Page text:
For a variety of reasons, my family and I couldn’t make it to the D23 Expo 2019 this year. But since it is a Disney event, I feel confident that it’s okay to dream about being there. So, here are the panels and events I would most like to do if I were able to go.
Friday, August 23, 2019
While most people would hit the Disney Legends ceremony, and
it is always spectacular, I tend to opt for an easier seat at another panel.
This year would be different though. I would head to the Disney Legends
ceremony and bask in all its glory. If for some reason, I couldn’t get into the
Legends ceremony, I would head to “Great Moments with Walt Disney” and “At Work
with Walt.” Both would be interesting, and they’re back-to-back at the Archives
Stage where I spent most of my time in 2017.
I would then head over to the Disney+ Showcase because we
all know I’m going to sign up for that as soon as I can. People at D23 who sign
up for the streaming app will get a discount and become Founders, so that would
be something I wouldn’t want to miss. I have my D23 Charter Membership, I would
want to make sure I get the same thing with Disney+. This presentation may not
allow me to sign up for it, but it would give me a better idea of what’s in
Then I would hustle back to the Archives Stage to see if there was space for the “In Search of the Swiss Family Robinson Treehouse” panel. That would give me about an hour on the floor to see what books are available to make sure to stop by the Sweep Spot booth to pick up their new book with autographs!
Saturday, August 24, 2019
This is another of those days when I should probably hit the big panel, but I don’t actually want to know about films before they come out. I like being surprised. Saturday morning is still jampacked, so there’s no way to go wrong with the panel choices, and in this case, it’s a toss-up for me. Do I go see “Women of Impact: Meet the Nat Geo Explorers Changing the World” or do I go to “Digging Deeper: Uncovering Disney’s Hidden History?” Nat Geo could be inspirational and provide actionable ideas on how to change the world for the better, but I love Disney history. I would probably have to discuss the panels with my family, but today, I am leaning toward the History panel. It’s at the Archives Stage.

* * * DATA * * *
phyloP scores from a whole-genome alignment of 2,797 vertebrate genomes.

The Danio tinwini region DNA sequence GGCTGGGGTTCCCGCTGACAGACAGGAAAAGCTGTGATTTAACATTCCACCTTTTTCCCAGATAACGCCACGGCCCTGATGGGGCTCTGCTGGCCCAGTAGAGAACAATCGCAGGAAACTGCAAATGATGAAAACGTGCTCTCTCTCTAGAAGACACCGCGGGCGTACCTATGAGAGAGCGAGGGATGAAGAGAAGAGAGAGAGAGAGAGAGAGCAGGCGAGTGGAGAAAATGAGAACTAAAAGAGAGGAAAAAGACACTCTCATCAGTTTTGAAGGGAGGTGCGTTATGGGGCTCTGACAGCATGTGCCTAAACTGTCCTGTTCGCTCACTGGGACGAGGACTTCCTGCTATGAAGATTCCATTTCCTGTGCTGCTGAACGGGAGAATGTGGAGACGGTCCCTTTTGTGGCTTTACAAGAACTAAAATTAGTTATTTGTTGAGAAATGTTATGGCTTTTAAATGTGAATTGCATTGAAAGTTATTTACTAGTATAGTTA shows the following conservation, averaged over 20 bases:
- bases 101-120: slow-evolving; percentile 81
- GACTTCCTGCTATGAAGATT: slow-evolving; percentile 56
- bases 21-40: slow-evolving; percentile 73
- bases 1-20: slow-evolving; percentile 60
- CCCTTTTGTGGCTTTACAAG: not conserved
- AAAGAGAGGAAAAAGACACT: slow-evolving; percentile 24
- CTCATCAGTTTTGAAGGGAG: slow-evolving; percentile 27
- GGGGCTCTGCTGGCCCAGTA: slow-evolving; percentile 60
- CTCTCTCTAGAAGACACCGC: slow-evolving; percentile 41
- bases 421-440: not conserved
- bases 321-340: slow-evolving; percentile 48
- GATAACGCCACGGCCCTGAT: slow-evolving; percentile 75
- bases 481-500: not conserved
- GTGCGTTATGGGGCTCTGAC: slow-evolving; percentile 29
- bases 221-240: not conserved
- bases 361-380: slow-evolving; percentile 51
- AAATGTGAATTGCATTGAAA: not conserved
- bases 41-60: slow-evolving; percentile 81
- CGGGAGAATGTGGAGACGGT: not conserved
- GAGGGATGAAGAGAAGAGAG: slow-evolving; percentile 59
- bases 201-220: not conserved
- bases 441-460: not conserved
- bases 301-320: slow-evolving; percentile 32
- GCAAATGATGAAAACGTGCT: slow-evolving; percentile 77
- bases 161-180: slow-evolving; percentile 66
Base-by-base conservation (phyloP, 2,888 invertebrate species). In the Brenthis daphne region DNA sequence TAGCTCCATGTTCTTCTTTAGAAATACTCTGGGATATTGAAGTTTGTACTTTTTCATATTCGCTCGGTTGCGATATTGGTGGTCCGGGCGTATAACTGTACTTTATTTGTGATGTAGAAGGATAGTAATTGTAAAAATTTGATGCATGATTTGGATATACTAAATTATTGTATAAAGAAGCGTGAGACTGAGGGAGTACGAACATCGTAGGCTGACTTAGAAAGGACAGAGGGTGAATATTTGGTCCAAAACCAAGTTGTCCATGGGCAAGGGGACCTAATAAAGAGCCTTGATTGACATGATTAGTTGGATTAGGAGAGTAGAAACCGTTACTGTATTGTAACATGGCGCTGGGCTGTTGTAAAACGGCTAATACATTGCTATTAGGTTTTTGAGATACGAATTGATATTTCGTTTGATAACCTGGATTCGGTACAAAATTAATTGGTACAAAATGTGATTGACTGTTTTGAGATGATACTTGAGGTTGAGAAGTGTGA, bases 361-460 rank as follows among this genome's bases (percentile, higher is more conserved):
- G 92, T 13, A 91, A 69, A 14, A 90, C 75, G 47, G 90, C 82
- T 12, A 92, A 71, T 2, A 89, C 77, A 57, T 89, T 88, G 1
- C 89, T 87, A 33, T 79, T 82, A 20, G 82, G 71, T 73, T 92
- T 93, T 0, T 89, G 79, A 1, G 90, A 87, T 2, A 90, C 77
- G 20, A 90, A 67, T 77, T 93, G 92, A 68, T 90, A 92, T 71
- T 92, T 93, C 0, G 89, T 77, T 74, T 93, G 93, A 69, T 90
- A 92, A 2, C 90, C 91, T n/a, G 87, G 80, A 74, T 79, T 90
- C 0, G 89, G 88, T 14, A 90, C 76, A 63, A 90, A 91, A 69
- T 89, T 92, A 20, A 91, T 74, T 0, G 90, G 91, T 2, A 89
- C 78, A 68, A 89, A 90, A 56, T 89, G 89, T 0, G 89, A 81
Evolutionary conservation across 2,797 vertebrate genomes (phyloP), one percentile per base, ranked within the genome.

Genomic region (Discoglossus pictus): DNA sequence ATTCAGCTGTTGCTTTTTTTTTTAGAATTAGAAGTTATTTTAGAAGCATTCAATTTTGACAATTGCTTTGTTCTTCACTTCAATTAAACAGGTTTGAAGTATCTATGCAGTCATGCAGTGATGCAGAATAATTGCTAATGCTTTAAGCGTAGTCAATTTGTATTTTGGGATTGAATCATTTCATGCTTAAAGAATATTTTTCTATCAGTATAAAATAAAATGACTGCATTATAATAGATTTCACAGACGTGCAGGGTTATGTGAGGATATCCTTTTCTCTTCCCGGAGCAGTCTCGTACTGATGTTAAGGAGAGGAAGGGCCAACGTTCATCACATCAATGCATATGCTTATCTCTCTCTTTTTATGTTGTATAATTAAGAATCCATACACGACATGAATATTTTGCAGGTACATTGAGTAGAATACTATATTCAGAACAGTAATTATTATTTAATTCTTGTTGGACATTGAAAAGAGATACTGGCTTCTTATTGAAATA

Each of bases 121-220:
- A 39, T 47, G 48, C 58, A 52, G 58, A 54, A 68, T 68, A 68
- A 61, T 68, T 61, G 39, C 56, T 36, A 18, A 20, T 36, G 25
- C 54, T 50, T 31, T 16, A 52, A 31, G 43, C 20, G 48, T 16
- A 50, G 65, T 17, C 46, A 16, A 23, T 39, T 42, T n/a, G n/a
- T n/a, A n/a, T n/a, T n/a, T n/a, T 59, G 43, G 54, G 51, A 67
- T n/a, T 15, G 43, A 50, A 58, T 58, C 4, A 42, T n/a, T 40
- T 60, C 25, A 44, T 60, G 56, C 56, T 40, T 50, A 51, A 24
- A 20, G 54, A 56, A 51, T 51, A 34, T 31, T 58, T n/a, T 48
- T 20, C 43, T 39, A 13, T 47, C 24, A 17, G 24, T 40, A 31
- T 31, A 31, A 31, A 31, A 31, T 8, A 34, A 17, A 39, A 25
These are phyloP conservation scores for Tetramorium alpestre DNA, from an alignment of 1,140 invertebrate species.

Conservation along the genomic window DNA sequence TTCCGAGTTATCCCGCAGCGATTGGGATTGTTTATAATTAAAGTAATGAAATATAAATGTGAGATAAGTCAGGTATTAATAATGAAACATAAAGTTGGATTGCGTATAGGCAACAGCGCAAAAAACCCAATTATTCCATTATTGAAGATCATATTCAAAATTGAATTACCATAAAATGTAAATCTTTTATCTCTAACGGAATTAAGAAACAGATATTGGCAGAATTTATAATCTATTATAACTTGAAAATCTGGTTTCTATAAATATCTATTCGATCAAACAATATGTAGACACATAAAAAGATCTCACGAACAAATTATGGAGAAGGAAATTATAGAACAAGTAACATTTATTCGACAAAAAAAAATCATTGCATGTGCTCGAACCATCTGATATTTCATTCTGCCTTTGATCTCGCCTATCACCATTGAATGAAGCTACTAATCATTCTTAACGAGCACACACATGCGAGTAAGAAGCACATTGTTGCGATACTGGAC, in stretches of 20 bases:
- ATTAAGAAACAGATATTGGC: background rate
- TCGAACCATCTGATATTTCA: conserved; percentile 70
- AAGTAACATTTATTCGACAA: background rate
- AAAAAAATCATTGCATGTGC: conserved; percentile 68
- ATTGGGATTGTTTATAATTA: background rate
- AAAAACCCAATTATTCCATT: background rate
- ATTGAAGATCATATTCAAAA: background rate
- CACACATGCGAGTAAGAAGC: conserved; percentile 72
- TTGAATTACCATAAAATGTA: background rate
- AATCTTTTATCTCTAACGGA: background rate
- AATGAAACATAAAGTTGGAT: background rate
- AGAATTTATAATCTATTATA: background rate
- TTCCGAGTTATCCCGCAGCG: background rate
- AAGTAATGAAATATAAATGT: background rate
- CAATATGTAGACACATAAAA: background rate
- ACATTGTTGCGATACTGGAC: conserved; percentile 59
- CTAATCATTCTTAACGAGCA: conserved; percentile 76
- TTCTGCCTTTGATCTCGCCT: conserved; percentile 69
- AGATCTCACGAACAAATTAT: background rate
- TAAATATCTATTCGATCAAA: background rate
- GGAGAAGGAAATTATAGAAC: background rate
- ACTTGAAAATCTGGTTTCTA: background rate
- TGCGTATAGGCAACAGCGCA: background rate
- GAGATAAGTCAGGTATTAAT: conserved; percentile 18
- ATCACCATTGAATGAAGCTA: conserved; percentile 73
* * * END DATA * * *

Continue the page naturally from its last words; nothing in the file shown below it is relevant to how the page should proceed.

The panel of the day would be “The Haunted Mansion: Celebrating 50 Years.” Considering the book I wrote in celebration of the Haunted Mansion and that it’s my favorite attraction of all time, this would be my “not miss” panel of the day. It’s at 12:30 and at the D23 Expo Arena.
From there, I would head over to the Archives Stage to see “Ken Anderson’s Haunted Mansion ‘57: A Year of Horror, Humor and… Voodoo?” Ken Anderson is one of the heroes of the haunted mansion, and he paved the way for the attraction we all know and love today. It starts at 3pm, so I should have plenty of time to get there. The next panel I would like to see is in the same place. “Collecting the Creepy: 50 years of Haunted Mansion Merchandise” would be right up my alley.
The last panel of the day would be “Travels with Marty: A Conversation
with the Sklars and Imagineers.” It’s on the Archives Stage as well. That
leaves about an hour to look at the floor booths and get my Indie book buy on.
The only other panels on Saturday that give me pause for thought are the “Secret Walt Disney Company Project,” which could be anything! ANYTHING! (and will be announced on August 22), and “Marvel Comics: Marvel 80th Anniversary.” There’s a good chance that people going to the latter will get some sort of comic book out of the deal. No guarantee, just a good chance.
Sunday, August 25, 2019
The morning’s “Sneak Peek! Disney Parks, Experiences and Projects” is sure to be crowded and to be the premiere presentation. If I could get in, it would be my first choice. It would also mean missing out on “Heroines of the Disney Galaxies Presented by Box Lunch” and “Marc Davis in His Own Words – Imagineering the Disney Theme Parks” or “Hidden Gems of the Walt Disney Animation Research Library.” All three of these panels will be amazing. Marc Davis was essential to bringing humor to the Jungle Cruise, Pirates of the Caribbean and the Haunted Mansion. Imagine what could be in the research library… Yeah, it’s like that. Still, I would try for the Sneak Peek first.
Between the Sneak Peek and the next panel, I would probably
have a little time to get on the floor and go through one or two of the
presentations. I would want to see the Haunted mansion D23 Design winners up
close and in person.
Then I’d head to the Archives Stage for the 2:30pm “50 Years
of the Walt Disney Archives: A Gold Mine of Fun Finds,” and after that in the
same place would be “Magic Journey: Tale a Fantastical Ride with Imagineer Kevin
Rafferty.” Though I would also think about “The Art of Disney Storytelling”
because it fits with what I would like to do for a living. Because of the time
conflict, I’m leaning toward the first two.
The last panel of the day would be “Disneyland ’59: Matterhorn,
the Monorail, and Submarine Voyage.” If the floor was still open after that, I
would make one more pass to make sure I got what I wanted. If any of these fell